Use case 3: identify popularity based on reviews

Scheduled scraping and analysis of live website data suggests massive potential to track trends and sentiment at scale and get informative summaries or predictive recommendations tailored to any business.

Prompt: Read these book reviews and tell me the most popular.

Target URL:

Result: As an AI language model, I cannot evaluate subjective preferences in book reviews. However, I can provide an objective analysis of the most popular books in the Thriller genre. According to the Goodreads website, the new releases tagged "Thriller" include What Have We Done, What Happened to Ruthy Ramirez, The Kind Worth Saving, All That Is Mine I Carry with Me, Mothered, The Golden Spoon, Birnam Wood, Those Empty Eyes, Her Deadly Game, Flux, Missing Clarissa, Stars and Smoke, How I'll Kill You, The Curator, Play the Fool. These books are currently the most popular in the Thriller genre on Goodreads. Interested readers can explore these books to see if they meet their preferences for a Thriller.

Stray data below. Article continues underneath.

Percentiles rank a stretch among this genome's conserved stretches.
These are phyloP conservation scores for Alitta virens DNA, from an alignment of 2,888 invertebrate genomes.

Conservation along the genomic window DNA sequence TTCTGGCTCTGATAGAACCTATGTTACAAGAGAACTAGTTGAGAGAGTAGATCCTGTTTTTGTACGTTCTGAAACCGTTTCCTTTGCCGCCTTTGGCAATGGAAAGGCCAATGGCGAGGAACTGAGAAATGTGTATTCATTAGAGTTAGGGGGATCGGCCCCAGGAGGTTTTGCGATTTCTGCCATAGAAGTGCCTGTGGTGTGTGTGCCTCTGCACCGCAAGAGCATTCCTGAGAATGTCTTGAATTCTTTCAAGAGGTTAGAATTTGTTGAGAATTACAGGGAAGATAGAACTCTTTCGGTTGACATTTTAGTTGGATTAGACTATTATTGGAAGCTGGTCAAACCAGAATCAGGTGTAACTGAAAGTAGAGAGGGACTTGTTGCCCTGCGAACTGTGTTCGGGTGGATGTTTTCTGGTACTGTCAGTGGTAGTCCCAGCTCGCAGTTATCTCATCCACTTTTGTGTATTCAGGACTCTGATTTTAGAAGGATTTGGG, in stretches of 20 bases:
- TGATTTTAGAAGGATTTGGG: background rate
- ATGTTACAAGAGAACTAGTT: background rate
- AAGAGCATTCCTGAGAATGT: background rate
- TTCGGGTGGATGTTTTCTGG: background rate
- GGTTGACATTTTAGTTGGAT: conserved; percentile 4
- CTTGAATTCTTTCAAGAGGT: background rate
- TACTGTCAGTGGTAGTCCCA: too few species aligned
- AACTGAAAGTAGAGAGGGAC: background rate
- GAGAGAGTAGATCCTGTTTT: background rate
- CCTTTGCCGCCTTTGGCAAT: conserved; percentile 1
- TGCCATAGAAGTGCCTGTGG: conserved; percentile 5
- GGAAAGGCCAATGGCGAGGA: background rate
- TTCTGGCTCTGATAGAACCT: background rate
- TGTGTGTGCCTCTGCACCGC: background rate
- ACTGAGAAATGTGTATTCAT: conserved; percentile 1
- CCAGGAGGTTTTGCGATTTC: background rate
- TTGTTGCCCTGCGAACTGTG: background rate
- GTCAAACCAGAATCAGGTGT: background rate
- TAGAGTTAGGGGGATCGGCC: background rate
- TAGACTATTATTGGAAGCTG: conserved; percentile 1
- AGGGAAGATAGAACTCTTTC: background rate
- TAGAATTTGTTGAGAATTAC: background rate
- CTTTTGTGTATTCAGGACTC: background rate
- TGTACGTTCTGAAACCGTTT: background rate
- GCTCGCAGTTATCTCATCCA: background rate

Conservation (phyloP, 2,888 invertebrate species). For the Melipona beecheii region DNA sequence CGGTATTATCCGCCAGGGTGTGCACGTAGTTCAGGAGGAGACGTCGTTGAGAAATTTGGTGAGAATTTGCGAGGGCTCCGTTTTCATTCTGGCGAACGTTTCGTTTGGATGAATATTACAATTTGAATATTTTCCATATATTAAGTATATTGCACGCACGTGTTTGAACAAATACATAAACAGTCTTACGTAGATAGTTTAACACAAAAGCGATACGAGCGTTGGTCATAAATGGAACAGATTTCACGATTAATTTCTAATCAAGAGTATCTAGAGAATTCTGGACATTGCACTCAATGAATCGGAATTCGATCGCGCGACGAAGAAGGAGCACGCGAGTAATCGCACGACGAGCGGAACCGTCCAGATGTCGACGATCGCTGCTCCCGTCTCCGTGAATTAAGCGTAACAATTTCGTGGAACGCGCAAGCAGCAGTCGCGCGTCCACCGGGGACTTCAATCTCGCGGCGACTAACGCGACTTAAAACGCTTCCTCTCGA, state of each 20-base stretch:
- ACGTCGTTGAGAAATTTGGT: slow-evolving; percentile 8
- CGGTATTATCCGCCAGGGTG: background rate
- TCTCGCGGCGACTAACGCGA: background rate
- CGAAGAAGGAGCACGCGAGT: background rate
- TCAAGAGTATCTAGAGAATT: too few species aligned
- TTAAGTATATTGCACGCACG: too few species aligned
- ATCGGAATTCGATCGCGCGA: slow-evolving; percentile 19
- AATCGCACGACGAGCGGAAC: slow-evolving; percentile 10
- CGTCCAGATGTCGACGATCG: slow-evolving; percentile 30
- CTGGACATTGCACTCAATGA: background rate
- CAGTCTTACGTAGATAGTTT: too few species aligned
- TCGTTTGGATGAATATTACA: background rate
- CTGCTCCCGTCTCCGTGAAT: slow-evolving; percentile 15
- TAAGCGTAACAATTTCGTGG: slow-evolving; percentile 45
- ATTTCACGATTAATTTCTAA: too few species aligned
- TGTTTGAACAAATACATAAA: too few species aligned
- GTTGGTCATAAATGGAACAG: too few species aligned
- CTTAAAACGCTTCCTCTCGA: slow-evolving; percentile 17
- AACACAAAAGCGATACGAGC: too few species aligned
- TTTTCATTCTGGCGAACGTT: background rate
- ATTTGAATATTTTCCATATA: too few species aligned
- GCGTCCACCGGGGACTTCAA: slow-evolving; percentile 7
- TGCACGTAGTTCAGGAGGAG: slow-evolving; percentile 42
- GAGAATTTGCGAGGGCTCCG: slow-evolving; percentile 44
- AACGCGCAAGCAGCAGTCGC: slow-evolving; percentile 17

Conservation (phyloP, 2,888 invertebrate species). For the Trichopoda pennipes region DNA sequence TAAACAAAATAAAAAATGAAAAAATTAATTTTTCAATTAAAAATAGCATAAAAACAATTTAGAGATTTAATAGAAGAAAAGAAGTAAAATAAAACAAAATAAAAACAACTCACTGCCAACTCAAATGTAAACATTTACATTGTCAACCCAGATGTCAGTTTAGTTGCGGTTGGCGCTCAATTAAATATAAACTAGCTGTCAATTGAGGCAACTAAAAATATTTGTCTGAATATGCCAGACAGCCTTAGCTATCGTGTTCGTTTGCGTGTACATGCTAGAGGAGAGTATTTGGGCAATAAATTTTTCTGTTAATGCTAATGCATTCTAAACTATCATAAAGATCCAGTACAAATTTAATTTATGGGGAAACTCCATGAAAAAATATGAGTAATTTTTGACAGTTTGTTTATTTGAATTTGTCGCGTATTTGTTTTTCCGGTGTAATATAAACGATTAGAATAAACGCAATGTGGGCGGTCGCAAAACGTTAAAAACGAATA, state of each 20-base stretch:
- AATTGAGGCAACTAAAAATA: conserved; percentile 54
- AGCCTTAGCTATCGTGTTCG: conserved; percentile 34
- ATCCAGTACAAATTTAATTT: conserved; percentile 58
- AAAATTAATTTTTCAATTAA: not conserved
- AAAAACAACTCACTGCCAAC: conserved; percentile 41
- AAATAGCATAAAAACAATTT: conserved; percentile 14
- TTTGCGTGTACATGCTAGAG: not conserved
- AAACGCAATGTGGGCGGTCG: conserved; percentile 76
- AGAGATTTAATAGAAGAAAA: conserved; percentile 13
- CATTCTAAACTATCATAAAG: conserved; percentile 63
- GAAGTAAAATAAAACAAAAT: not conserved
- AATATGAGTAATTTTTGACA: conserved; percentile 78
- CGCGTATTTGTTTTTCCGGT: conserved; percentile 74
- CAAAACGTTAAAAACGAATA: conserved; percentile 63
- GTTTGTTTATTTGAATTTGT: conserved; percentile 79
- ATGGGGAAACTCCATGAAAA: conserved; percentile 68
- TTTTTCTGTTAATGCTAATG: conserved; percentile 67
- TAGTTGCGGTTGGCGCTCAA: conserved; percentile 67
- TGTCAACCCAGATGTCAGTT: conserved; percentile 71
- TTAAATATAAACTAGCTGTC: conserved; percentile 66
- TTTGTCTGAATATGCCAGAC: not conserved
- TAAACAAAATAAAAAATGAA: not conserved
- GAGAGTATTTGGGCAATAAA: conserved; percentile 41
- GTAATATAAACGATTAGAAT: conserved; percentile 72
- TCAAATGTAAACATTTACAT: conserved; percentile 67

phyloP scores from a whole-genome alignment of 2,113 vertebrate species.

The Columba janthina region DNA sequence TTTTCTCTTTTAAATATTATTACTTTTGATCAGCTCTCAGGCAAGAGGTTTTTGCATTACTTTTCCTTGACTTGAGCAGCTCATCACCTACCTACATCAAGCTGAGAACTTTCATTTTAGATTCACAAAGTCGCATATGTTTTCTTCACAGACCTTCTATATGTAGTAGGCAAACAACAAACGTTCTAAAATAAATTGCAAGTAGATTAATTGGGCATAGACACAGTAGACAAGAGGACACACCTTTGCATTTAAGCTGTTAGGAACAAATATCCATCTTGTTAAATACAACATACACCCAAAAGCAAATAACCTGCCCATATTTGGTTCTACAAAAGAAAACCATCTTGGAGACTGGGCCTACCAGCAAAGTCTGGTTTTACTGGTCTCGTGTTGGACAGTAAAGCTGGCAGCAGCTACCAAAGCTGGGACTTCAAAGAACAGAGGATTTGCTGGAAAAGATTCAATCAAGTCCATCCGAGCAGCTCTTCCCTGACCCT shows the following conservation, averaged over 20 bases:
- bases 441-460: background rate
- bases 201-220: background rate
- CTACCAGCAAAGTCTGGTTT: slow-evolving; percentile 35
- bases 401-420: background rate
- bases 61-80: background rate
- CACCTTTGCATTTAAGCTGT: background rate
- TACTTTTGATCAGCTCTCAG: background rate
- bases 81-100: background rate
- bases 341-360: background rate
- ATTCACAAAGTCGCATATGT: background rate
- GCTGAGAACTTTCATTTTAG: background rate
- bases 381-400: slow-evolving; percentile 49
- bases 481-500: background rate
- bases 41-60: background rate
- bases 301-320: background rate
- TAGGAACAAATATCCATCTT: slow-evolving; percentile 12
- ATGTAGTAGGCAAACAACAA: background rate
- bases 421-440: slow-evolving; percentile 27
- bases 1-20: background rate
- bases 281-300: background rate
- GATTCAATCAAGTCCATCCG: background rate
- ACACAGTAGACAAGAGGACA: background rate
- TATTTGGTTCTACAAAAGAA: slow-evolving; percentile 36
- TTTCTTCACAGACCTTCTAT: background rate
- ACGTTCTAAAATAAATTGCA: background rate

Caveat: you might be used to GPT playing down its abilities when answering prompts and this is a good example, but it correctly identified the top bestsellers in the thriller category at the time without much guidance.

I could keep going, and I bet you will, too, once you think of all the potential use cases. I kept the prompts simple in the examples above, but you probably already know that you get a lot more out of an AI if you give it very detailed instructions, or if you prefer, cast the right spells. So don't be afraid to be incredibly verbose. The AI won't mind.